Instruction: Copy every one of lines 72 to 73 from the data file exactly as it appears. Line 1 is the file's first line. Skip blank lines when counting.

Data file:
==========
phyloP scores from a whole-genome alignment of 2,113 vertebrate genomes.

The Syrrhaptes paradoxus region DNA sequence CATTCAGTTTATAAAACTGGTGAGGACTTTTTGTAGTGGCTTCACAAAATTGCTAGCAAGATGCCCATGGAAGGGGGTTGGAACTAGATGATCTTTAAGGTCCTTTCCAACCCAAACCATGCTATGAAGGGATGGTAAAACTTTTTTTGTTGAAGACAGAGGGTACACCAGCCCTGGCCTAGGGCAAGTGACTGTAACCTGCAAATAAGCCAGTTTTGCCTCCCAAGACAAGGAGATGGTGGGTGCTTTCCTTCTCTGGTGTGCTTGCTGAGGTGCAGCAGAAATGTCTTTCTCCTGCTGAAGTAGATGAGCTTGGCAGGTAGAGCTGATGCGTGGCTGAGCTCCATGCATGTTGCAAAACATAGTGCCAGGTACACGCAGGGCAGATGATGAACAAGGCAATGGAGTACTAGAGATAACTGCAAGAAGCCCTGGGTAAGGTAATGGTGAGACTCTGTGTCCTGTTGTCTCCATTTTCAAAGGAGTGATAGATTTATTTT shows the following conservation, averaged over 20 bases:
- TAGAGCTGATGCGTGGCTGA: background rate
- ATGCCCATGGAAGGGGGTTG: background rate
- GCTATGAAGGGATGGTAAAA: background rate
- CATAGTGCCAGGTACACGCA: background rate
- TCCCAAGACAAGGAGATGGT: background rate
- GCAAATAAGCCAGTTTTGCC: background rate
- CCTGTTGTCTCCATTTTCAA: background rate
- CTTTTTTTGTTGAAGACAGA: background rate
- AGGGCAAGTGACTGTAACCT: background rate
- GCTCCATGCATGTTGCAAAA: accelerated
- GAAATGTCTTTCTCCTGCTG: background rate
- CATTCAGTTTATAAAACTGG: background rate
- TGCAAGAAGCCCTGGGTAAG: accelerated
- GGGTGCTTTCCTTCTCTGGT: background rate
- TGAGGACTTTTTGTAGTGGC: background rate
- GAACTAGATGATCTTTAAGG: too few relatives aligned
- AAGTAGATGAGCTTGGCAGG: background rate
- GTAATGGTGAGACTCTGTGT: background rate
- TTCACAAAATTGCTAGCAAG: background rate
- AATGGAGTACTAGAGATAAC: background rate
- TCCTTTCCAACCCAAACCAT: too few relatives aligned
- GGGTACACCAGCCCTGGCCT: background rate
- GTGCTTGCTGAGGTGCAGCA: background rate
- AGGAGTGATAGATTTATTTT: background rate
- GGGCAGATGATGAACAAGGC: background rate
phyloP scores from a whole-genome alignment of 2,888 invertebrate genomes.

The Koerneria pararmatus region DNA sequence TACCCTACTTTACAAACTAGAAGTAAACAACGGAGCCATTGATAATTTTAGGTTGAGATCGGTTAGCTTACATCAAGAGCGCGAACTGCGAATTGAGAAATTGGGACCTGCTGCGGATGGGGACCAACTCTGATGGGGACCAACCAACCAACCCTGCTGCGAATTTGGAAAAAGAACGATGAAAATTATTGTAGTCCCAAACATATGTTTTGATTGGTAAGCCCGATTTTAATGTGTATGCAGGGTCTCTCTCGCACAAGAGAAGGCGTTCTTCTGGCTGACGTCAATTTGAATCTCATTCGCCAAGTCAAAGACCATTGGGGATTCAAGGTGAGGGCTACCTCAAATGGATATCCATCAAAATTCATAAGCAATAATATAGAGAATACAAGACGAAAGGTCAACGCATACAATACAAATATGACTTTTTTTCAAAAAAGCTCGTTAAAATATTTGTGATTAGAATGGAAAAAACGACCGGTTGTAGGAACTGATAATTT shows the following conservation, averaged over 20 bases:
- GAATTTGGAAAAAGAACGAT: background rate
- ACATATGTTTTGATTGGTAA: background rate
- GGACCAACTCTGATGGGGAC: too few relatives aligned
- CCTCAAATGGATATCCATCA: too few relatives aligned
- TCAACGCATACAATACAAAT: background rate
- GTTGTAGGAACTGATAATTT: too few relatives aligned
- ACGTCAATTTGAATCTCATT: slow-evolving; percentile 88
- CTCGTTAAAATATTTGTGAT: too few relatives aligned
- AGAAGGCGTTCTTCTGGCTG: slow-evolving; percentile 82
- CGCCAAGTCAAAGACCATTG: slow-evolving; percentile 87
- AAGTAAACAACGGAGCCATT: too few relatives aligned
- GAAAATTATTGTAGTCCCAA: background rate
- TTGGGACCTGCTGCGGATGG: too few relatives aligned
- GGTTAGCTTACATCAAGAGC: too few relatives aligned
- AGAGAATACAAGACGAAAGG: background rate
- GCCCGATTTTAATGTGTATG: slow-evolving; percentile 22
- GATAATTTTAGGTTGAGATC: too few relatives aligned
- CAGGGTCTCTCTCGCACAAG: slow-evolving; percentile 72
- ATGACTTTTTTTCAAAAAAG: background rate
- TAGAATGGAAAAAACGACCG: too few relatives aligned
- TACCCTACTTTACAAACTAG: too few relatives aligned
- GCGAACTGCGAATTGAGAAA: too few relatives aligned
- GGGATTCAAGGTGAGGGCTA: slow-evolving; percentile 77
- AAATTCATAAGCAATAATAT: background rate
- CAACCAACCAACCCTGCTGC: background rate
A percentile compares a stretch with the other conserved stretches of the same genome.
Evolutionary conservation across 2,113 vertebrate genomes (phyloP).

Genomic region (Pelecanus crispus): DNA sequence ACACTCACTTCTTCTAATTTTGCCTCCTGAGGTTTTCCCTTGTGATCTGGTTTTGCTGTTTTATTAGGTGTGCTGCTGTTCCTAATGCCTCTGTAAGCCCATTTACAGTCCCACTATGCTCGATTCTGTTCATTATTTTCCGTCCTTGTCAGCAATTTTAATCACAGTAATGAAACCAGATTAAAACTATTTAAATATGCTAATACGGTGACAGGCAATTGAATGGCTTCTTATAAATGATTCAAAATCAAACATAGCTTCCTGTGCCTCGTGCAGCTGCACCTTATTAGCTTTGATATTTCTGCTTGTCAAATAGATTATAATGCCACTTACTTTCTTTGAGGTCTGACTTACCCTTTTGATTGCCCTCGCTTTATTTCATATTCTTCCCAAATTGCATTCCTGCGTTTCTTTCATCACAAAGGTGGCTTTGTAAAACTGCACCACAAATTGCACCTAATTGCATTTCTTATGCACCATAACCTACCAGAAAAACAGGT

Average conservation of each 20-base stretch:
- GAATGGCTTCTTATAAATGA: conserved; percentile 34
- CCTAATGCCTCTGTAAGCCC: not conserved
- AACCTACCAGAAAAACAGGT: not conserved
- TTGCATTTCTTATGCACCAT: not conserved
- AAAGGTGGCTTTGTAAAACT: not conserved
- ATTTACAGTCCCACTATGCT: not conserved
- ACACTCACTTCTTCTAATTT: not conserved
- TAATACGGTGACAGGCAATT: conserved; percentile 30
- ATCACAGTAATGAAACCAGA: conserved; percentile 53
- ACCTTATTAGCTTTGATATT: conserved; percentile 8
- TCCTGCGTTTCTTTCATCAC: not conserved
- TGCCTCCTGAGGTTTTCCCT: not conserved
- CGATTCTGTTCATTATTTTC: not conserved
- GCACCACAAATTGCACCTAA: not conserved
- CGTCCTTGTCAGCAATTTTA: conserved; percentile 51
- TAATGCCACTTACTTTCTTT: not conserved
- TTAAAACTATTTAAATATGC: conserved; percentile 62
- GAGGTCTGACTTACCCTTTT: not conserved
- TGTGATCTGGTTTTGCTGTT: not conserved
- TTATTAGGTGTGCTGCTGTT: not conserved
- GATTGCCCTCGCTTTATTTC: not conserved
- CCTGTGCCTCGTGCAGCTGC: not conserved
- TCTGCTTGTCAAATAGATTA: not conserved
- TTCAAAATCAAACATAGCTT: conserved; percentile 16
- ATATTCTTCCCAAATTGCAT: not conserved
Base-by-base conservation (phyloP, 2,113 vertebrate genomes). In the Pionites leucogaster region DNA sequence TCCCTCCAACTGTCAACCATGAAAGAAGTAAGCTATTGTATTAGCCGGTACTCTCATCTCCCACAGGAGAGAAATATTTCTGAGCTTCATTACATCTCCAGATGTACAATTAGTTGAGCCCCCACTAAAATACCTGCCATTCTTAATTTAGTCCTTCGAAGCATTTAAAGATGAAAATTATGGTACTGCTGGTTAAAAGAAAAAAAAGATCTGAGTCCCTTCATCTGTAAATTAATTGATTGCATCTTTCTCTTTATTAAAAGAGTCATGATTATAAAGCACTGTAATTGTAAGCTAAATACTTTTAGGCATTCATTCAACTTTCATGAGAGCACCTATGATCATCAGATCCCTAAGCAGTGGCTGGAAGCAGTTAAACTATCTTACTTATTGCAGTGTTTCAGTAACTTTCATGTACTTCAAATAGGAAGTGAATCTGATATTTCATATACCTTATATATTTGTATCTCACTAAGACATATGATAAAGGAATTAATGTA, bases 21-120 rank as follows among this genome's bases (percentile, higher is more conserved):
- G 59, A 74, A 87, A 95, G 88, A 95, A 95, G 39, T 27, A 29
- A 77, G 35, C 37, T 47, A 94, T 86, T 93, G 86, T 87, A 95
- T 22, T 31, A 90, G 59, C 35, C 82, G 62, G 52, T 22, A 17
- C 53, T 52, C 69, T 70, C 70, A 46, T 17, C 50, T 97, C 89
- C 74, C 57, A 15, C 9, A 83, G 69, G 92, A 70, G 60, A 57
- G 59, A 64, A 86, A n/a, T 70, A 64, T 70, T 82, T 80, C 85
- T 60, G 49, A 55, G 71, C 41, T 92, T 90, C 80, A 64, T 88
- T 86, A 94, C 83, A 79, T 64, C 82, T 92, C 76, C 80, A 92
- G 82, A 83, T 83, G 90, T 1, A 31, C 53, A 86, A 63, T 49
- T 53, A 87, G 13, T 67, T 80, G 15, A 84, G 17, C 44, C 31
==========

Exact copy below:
- GCACCACAAATTGCACCTAA: not conserved
- CGTCCTTGTCAGCAATTTTA: conserved; percentile 51